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# The value of power factor, in an AC circuit, in zero in(A) Only inductive circuit(B) Only resistive circuit(C) An L-R circuit(D) An R-C circuit

Last updated date: 16th Sep 2024
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Hint
We know that the circuit that is excited using an alternating source is called an AC Circuit. The alternating current (AC) is used for domestic and industrial purposes. In an AC circuit, the value of the magnitude and the direction of current and voltages is not constant, it changes at a regular interval of time. Alternating current (AC) is the type of electric current generated by the vast majority of power plants and used by most power distribution systems. Alternating current is cheaper to generate and has fewer energy losses than direct current when transmitting electricity over long distances. Based on this concept we have to solve this question.

We know that,
$\text{Power Factor = }\dfrac{\text{ watts }}{\text{ volt-amperes }}$
$=\dfrac{\text{P}}{\text{S}}=\dfrac{\text{VIcos}\phi }{\text{VI}}=\cos \phi$
We said previously that in a pure resistive circuit, the current and voltage waveforms are in-phase with each other so the real power consumed is the same as the apparent power as the phase difference is zero degrees $\left(0^{\circ}\right)$ . So, the power factor will be:
Power Factor, $\text{pf}=\cos {{0}^{{}^\circ }}=1.0$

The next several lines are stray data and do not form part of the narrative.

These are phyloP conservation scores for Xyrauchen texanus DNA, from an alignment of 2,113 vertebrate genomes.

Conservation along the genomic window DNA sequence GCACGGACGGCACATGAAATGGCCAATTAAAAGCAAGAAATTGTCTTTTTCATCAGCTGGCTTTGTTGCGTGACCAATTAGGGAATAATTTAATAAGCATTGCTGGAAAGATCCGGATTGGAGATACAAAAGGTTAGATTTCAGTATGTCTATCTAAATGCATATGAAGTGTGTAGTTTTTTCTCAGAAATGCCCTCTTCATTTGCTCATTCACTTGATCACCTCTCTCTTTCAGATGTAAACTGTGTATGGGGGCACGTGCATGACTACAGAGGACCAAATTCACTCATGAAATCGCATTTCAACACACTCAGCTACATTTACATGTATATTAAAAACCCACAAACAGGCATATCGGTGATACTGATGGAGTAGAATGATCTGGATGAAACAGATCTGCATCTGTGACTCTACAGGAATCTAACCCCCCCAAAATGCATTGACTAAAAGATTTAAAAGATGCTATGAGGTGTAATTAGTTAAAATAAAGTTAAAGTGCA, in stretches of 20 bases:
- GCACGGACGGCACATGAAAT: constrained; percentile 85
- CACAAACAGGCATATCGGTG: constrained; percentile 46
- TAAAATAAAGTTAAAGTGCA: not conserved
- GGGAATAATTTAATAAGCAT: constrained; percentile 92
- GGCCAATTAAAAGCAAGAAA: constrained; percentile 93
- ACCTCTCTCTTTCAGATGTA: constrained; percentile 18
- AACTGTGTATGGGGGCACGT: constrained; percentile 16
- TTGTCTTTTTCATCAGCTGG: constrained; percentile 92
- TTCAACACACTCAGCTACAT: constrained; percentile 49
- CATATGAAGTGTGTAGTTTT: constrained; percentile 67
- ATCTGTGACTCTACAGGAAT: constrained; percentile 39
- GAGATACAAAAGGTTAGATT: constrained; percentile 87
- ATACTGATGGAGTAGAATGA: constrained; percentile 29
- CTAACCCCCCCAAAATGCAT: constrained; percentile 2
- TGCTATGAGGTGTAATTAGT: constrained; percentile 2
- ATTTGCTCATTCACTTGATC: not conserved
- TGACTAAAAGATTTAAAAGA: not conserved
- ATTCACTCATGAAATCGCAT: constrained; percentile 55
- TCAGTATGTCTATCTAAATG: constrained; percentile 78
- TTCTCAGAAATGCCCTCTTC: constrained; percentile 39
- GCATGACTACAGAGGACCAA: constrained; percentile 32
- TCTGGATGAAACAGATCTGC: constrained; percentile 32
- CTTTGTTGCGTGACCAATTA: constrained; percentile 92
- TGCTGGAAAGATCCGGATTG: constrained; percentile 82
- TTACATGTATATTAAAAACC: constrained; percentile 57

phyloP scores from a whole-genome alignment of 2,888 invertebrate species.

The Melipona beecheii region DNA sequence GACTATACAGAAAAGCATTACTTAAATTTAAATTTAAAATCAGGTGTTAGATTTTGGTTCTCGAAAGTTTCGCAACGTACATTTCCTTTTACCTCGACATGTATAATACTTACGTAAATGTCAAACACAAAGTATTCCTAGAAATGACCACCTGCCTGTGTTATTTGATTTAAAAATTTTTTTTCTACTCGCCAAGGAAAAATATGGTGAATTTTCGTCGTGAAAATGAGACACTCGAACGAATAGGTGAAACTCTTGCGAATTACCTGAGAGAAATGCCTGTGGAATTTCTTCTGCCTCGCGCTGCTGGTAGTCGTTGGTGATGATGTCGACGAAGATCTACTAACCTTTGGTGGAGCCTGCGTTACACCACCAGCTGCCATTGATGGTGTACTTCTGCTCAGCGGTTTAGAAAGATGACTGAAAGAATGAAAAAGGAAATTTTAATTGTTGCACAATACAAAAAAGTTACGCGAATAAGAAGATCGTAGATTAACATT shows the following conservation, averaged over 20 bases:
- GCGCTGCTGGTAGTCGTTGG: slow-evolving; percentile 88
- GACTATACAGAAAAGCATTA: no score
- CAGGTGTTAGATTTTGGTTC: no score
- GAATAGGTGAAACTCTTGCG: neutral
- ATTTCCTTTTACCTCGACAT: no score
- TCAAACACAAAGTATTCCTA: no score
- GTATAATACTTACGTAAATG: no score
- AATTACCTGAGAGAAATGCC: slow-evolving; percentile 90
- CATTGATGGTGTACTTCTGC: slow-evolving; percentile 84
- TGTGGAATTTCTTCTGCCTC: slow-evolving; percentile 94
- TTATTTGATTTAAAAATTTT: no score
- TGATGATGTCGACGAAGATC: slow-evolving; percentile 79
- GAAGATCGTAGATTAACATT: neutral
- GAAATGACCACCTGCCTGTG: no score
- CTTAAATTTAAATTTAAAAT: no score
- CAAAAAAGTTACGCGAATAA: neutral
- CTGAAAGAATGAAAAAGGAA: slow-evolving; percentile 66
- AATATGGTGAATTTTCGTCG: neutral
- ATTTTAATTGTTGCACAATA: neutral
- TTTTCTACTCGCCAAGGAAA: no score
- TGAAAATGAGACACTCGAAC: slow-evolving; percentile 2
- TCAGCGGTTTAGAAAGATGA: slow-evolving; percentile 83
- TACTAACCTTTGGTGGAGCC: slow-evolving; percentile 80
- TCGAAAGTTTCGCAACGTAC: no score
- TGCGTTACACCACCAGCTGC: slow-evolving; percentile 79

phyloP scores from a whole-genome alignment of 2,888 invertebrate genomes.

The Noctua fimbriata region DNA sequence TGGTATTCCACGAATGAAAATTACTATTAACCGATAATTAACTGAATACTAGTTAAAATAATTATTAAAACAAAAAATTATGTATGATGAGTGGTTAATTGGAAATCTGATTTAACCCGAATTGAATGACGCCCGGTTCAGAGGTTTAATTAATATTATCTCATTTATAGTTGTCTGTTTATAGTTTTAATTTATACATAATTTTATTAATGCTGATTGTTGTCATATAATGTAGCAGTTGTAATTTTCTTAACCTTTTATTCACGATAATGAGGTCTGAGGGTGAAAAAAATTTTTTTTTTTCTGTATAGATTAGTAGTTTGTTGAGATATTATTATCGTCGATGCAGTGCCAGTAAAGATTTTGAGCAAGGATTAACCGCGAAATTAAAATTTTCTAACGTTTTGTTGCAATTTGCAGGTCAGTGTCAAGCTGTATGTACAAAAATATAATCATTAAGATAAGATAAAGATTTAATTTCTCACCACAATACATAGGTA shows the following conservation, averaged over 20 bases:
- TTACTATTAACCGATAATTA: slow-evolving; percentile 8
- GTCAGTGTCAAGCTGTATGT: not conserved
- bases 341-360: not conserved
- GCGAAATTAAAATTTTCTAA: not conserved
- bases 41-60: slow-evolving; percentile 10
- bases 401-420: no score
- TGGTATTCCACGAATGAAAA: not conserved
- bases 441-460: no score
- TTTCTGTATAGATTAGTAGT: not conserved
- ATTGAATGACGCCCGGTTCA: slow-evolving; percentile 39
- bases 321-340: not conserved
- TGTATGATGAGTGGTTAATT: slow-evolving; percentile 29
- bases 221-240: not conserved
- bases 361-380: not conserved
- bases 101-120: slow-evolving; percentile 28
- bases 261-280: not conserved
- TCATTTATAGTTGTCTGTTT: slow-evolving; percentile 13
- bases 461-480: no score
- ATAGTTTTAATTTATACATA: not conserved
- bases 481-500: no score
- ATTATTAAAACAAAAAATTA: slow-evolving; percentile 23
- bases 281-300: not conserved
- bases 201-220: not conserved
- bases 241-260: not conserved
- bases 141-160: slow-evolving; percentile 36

That is the number of watts consumed is the same as the number of volt-amperes consumed producing a power factor of 1.0, or $100 \%$ . In this case it is referred to a unity power factor.
We also said above that in a purely reactive circuit, the current and voltage waveforms are out-of-phase with each other by $90^{\circ} .$ As the phase difference is ninety degrees $\left(90^{\circ}\right),$ the power factor will be:
Power Factor, $\text{pf }=\cos {{90}^{{}^\circ }}=0$
That is the number of watts consumed is zero but there is still a voltage and current supplying the reactive load. Then reducing the reactive VAr component of the power triangle will cause $\theta$ to reduce improving the power factor towards one, unity. It is also desirable to have a high-power factor as this makes the most efficient use of the circuit delivering current to a load.
Then we can write the relationship between the real power, the apparent power and the circuits power factor as:
Real Power $(\mathrm{P})=$ Apparent Power $(\text{S})$ $(\mathrm{S}) \times$ Power Factor $(\mathrm{pf})$
Power Factor $(\text{pf})=\dfrac{\text{ Real Power }(\text{P})\text{ in Watts }}{\text{ Apparent Power }(\text{S})\text{ in volt-amps }}$
An inductive circuit where the current "lags" the voltage is said to have a lagging power factor, and a capacitive circuit where the current "leads" the voltage is said to have a leading power factor. The value of the power factor is zero in both inductive and capacitive circuits. Here, capacitive circuit is not an option.

Therefore, only option (A) is the correct answer.

Note
We know that the power factor (PF) is the ratio of working power, measured in kilowatts (kW), to apparent power, measured in kilovolt amperes (kVA). Apparent power, also known as demand, is the measure of the amount of power used to run machinery and equipment during a certain period. The ideal power factor is unity, or one. Anything less than one means that extra power is required to achieve the actual task at hand. All current flow causes losses both in the supply and distribution system.
It should also be known that since power factor is a cosine function of the relative phase angle between current and voltage there are no possible values greater than one. Cosine of any angle that is not zero is less than 1.